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Epistemology and Research - Essay Example

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Epistemology and Research It is a common belief that the concept or entity of knowledge is indeed a valuable one, and so managing it, is extremely vital for individuals in everyday contexts as well as organizational contexts. Knowledge is often viewed as a powerful and an intangible asset, having wide range of applications…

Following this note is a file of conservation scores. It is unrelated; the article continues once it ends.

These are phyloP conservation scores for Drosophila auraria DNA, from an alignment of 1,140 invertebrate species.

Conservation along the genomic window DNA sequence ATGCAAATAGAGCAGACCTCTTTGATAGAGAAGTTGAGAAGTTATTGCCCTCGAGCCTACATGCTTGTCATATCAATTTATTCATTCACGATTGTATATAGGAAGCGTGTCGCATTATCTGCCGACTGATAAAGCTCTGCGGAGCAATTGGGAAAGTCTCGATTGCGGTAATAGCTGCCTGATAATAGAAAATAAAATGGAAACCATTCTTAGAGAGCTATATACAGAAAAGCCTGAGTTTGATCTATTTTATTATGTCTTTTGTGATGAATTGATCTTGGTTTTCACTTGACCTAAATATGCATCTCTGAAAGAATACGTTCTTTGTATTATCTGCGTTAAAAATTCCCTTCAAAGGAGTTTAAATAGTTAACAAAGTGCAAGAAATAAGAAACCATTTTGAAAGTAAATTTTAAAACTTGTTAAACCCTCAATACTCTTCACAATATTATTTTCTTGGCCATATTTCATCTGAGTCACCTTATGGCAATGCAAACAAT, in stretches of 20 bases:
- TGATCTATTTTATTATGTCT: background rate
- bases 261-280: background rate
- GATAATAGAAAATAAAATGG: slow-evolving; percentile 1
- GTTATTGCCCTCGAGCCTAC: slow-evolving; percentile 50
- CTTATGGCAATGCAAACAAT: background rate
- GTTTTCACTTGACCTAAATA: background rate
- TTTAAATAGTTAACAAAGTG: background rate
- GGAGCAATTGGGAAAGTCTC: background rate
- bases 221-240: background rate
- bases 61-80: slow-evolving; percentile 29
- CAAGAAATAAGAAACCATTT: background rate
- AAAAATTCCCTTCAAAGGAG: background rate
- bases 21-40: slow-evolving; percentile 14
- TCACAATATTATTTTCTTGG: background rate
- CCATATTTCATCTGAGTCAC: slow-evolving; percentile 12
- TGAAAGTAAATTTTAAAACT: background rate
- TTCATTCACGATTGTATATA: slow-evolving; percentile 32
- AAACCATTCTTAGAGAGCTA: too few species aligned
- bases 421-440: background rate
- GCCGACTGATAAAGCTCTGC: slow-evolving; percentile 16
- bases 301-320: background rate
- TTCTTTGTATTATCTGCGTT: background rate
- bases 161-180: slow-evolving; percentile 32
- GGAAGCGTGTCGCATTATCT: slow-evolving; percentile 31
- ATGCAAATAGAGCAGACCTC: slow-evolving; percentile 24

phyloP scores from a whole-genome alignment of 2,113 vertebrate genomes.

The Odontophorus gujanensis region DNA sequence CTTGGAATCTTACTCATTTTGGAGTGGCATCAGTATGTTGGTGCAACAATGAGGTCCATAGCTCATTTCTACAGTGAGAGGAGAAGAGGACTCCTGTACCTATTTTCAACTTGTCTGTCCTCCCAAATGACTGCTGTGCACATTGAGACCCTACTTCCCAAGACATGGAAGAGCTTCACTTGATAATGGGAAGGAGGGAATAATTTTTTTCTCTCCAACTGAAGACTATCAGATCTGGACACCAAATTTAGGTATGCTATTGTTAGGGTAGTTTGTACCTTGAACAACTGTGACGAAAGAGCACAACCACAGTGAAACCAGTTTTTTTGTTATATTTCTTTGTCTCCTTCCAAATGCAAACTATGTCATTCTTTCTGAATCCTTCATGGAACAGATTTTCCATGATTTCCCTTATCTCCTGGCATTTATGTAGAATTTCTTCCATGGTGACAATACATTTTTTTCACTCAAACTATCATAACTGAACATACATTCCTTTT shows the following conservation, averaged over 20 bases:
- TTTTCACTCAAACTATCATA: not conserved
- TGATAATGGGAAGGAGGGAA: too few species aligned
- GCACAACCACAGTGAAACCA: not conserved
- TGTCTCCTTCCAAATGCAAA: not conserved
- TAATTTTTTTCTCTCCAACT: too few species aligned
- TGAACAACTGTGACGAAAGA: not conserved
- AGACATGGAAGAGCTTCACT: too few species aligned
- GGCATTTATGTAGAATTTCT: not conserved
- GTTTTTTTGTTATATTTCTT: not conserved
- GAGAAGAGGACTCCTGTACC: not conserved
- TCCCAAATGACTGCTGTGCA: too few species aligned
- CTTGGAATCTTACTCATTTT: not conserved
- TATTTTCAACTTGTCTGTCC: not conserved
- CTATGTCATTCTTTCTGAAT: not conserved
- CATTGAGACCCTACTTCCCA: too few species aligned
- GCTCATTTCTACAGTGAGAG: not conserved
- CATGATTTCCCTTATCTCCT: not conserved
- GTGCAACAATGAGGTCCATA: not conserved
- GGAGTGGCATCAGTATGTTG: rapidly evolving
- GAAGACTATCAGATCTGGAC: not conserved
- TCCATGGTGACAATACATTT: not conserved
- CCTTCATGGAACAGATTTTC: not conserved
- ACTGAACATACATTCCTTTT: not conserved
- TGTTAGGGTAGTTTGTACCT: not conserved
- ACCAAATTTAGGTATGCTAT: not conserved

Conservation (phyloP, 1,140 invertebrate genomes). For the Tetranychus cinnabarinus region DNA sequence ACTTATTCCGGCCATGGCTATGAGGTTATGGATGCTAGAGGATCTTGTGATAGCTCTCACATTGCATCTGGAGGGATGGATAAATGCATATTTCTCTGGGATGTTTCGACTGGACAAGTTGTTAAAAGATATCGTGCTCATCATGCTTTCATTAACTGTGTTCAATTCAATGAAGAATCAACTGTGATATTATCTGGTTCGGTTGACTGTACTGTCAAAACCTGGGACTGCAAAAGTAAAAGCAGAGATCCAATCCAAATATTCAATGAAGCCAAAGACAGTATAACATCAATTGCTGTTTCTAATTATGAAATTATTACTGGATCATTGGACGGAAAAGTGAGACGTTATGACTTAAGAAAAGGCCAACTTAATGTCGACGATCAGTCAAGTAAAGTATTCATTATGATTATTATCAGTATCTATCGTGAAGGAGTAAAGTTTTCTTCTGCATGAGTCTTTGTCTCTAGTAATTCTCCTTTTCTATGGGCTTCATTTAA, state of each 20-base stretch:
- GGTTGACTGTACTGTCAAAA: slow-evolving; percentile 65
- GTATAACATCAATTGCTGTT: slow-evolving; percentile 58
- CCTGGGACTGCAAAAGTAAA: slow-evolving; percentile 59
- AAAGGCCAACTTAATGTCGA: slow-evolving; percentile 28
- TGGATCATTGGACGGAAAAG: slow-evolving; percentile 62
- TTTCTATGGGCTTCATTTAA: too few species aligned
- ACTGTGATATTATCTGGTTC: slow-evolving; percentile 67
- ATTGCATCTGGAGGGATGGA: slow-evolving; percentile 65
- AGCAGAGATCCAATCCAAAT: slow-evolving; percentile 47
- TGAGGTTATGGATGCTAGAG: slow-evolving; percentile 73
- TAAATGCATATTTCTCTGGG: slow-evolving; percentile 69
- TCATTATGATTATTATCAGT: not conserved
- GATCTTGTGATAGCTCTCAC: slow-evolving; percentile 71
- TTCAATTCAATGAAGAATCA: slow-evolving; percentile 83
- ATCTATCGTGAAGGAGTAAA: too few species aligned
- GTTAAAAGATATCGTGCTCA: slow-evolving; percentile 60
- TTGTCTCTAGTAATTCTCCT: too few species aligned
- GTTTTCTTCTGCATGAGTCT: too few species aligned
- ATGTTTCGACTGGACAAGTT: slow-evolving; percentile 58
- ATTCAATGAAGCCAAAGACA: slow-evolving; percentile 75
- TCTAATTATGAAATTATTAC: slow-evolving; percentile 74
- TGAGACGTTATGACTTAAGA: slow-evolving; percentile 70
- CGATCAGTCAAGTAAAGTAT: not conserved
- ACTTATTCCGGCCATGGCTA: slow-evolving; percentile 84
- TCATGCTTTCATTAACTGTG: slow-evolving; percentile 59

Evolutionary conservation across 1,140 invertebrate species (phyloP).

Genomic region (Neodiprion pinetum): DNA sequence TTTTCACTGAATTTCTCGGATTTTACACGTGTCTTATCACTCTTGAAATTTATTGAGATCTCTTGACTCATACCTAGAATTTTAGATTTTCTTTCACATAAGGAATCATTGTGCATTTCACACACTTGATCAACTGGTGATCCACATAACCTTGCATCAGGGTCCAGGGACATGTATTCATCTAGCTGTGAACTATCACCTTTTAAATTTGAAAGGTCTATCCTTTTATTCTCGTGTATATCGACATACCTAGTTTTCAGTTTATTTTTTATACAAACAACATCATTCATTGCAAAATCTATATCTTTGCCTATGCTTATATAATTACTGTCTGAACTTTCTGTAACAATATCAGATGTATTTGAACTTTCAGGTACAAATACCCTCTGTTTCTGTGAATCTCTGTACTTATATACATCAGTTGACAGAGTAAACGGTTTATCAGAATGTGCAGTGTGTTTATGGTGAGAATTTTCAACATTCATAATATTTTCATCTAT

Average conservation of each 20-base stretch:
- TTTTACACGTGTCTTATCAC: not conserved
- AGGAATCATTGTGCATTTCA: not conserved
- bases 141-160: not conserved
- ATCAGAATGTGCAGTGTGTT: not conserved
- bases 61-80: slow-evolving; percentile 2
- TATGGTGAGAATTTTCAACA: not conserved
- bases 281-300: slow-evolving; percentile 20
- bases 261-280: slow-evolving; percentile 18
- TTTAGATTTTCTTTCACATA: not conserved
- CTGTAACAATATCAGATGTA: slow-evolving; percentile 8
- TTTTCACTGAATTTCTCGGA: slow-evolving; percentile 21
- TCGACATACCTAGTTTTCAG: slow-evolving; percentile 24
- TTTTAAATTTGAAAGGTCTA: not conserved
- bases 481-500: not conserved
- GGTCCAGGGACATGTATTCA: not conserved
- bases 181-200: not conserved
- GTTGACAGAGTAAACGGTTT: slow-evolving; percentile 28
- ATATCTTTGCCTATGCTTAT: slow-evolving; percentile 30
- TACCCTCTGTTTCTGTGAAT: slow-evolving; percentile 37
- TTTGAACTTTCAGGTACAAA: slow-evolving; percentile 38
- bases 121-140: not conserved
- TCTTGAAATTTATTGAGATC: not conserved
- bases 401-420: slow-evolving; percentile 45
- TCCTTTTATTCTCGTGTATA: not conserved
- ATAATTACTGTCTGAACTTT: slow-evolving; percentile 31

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Download file to see previous pages Steup (2011) defines it as the study of knowledge and the justified believes, and importantly about the issues related to “the creation and dissemination of knowledge in particular areas of inquiry”. Grix (2002) validates this perspective of epistemology by defining it has the theory of knowledge, especially in regard to its methods, validation and the possible ways of gaining knowledge of social reality. Willig (2001, p.8) on the other hand provides additional perspectives by stating how epistemology also involves thinking about the “validity and reliability of claims to knowledge.” The paths through which the knowledge can be accessed and collected are the various research methods. There are correlations between epistemology and the research methods, as the researcher can take an epistemological position for setting the objectives of a research project process. There is a view that a researcher’s epistemological position could significantly affect their choice of research methods. So, this paper will first discus how researchers could take an epistemological position and allow that position to impact their choice of research methods for some favorable results, but that may not be the case all the time, as avoiding that impact of that epistemological position could be helpful for the researchers to carry out a pragmatic research. Researchers need to adopt appropriate and effective research methods, as those methods can only provide the researchers the apt ways to answer the research questions, by aiding in the acquisition of relevant knowledge. As Willig (2001, p.8) states “research methods can be described as ‘the way to the goal’”. However, to accomplish that, researchers need to first identify the goals or objectives of the research project, then able to justify those objectives and also have a concrete or even an approximate idea of what they need to find out to fulfill those research objectives. “We need to be clear about the objectives of our research and we need to have a sense of what kinds of things it is possible for us to find out.” (Willig 2001, p.8). Reaching or actualizing this state is only known as adopting or taking an epistemological position. In a way, epistemological position describes the process through which a researcher could see the entity of knowledge in a particular perspective, particularly how it is created and shared. When this position is viewed from the perspective of research methods, it would help the researchers understand their own views, which they have or hold on the various topics, or in particular on the research objectives and consequently, how they can interpret the research. As Bukvova (2010) states choosing – or better realising – one’s “epistemological position helps to explicate views and opinions on things like truth, knowledge, and reality.” Thus, it can be implied that adopting an epistemological position is a key thing to do on the part of the researchers, in the very beginning of their research work. Taking an epistemological position and allowing it to make an impact on the research methods is welcomed by certain sections of the experts. “We have seen that for some, the type of method to be used for research is largely determined by one's commitment to a particular epistemological position, and as it assumes a correspondence between epistemological position and research method” ...Download file to see next pagesRead More
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